I don’t know about you, but these two little words give me immense happiness. I am talking about Food Mela. The moment I hear these words, I conjure up a colourful picture of aromatic food from across the country. Last year, the National Association of Street Vendors of India organised a food mela — and I had a great time trying out the street food of the many States that had put up their counters there. This time I had an even better time — for the number of counters had gone up dramatically.
But let me start at the beginning. The association of street vendors has been fighting for the rights of street hawkers. And since street food is an integral part of the group, it marks its presence in the Capital with a food festival. I am sorry to say that the festival wound up on Sunday. But since it promises to become a very important part of Delhi life — somewhat like the Trade Fair — I am going to tell you about the mela, even though you may not have tasted the delicious food it had to offer this time.
The mela was held on the lawns of the Constitution Club from Friday to this past Sunday. Street vendors from across the country had landed up there, with all kinds of dishes. This time the mela was huge, with 44 stalls. And the food was indeed eclectic.
I bought some coupons and started moving from one stall to the other. The Delhi stall had stuffed parathas — filled with potatoes, cauliflower or radish — on the tawa, the Punjab stalls had makke ki roti and sarson ka saag, and even pizza bread (loaves of bread with toppings were put into the oven and then taken out hot and crisp). The Bengal stalls had — for Rs 30 or so — a full meal of rice, vegetables and fish. The Kerala stalls again had various kinds of fish, sold with rice. The Madhya Pradesh stalls had sabu dane ki khichdri and mung dal varas, the Hyderbadi stalls had double ka meetha and biryani — and so on.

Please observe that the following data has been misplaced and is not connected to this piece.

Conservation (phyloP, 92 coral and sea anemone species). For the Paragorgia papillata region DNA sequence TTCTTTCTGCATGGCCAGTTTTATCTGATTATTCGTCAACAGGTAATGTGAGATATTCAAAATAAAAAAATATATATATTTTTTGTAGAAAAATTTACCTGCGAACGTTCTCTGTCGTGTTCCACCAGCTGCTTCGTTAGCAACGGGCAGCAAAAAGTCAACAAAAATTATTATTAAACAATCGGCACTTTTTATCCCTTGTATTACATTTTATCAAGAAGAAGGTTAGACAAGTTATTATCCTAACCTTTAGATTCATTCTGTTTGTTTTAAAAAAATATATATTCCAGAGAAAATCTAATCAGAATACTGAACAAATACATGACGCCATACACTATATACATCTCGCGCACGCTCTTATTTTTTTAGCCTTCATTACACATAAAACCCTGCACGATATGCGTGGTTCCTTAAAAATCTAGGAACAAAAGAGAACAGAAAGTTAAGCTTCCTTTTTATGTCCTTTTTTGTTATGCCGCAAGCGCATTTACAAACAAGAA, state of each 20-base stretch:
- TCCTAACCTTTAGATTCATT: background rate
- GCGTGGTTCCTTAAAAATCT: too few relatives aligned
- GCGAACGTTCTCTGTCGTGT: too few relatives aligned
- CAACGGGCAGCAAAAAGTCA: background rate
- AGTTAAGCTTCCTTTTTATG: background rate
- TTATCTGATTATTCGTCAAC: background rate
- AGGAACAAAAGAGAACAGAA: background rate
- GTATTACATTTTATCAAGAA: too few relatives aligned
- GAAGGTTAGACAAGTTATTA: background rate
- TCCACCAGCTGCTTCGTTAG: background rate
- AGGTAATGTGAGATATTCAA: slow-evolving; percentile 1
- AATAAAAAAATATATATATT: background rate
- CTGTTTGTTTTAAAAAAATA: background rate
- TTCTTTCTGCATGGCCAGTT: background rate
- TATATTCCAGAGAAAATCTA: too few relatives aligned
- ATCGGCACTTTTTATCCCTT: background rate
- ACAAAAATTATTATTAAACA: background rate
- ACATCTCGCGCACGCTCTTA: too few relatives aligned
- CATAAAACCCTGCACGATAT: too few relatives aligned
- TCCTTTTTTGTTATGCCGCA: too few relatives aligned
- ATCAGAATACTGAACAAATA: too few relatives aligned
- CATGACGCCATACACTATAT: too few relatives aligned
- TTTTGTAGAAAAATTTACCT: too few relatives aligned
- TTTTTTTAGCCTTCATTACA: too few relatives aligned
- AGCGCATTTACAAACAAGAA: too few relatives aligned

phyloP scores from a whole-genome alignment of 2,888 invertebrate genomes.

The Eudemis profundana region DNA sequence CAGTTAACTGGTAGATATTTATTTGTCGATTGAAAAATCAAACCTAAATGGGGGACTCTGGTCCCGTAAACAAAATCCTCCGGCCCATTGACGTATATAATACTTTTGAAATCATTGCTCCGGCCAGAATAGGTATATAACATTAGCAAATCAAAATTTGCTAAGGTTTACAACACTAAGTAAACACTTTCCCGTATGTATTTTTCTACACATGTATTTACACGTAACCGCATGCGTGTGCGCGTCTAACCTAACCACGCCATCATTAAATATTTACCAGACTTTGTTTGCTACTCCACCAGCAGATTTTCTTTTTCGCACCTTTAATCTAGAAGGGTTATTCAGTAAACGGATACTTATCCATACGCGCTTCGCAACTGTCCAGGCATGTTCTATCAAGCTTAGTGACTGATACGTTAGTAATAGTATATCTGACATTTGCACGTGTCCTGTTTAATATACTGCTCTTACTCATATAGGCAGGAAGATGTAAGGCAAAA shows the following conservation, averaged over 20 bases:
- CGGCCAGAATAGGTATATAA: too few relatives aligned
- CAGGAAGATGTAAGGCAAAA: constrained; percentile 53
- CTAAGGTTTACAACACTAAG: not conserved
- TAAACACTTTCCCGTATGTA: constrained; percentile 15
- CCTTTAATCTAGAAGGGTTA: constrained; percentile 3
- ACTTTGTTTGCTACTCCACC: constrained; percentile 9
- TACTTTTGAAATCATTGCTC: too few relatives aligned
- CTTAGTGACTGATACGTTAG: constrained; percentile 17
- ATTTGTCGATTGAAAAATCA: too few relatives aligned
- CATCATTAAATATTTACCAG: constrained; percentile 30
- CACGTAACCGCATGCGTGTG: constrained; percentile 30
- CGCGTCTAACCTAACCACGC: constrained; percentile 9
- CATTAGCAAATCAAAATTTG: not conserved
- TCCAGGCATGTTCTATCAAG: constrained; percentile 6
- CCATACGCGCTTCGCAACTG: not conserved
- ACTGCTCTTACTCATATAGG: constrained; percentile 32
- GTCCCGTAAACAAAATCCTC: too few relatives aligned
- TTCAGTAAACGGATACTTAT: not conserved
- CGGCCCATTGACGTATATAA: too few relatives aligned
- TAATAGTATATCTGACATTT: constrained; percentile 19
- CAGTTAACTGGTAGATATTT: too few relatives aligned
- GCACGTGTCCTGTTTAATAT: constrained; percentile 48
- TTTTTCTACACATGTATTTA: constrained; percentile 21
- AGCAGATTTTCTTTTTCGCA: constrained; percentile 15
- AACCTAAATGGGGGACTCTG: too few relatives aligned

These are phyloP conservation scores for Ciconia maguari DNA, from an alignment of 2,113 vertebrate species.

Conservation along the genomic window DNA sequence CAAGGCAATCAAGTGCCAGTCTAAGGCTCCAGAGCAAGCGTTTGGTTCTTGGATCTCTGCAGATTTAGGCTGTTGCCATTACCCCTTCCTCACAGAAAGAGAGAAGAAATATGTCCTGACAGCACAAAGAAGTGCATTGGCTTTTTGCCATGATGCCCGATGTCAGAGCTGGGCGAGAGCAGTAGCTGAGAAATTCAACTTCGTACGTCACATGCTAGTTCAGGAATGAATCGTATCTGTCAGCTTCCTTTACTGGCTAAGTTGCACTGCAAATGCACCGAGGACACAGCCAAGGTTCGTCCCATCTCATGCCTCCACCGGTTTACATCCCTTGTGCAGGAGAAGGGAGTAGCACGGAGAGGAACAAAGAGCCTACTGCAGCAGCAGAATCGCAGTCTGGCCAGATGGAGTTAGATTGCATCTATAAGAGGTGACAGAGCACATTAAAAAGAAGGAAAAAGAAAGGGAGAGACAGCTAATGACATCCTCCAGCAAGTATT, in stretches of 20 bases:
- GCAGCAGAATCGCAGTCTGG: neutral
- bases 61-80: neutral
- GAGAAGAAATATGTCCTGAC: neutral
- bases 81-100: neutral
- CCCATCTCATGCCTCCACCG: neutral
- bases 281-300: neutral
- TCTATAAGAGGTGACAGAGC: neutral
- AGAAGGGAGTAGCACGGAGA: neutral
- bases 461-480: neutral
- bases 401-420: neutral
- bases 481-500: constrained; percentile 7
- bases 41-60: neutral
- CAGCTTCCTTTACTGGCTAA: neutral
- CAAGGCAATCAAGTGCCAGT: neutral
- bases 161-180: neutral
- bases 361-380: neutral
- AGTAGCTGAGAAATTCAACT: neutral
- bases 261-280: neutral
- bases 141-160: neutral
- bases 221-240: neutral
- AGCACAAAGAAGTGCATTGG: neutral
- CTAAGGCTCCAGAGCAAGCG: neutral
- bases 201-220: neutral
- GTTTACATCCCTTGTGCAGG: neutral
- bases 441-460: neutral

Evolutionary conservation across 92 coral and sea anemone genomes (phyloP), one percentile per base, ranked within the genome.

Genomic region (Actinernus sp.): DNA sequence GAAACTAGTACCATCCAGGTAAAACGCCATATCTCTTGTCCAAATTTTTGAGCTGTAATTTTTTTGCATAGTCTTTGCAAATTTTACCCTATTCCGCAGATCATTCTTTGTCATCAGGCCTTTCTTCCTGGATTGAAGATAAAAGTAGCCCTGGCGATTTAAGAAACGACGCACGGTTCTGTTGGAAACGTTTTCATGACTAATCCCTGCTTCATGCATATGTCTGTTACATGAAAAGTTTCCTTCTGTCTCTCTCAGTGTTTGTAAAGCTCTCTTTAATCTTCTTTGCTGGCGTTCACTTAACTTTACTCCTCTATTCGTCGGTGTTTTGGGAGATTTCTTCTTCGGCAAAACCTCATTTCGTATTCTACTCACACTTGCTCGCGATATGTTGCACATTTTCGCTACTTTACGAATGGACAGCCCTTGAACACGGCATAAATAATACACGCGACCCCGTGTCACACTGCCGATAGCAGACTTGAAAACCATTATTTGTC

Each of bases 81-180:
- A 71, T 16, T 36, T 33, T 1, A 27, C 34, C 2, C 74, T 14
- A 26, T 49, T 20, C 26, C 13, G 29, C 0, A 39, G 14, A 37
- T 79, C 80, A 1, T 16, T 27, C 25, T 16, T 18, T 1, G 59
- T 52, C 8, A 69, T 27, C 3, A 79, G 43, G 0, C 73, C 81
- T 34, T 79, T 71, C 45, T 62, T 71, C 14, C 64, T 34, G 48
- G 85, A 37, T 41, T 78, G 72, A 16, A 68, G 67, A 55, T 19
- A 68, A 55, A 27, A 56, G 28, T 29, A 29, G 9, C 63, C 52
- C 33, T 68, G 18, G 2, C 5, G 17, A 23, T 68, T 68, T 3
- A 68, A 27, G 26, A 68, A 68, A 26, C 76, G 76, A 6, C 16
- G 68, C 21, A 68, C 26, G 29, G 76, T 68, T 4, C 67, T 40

There was so much to choose from that I lost my bearings. Finally, I decided to start with a prawn chop at one of the Bengal stalls. I was astounded when I was told it was for Rs 5. Can we still get something to eat for five rupees? It was quite a nice chop too — with a filling of prawns mashed with potatoes.
Then I ate some Hyderbadi biryani, which was so hot that I promptly doused the fire inside with some double ka meetha — a delicious sweet prepared with bread and sugar. Then, at one of the Kerala stalls, I ate the most wonderful ghee dosa. And I finally ended with the dish that had won my heart at last year’s food mela – Bihari mutton curry and rice. The meat dish came with a whole pod of garlic, which had been cooked in the gravy, lending its flavour to the sauce, and taking on the flavours of the meat. It was, again, superb.
I hope you’ll make it to the next food mela — whenever they hold it. The prices are nominal — most dishes are between Rs 20 and Rs 30, with a full meal for Rs 35 or so. But the variety is mindboggling. And the colour, noise and aroma tell you what the country is all about.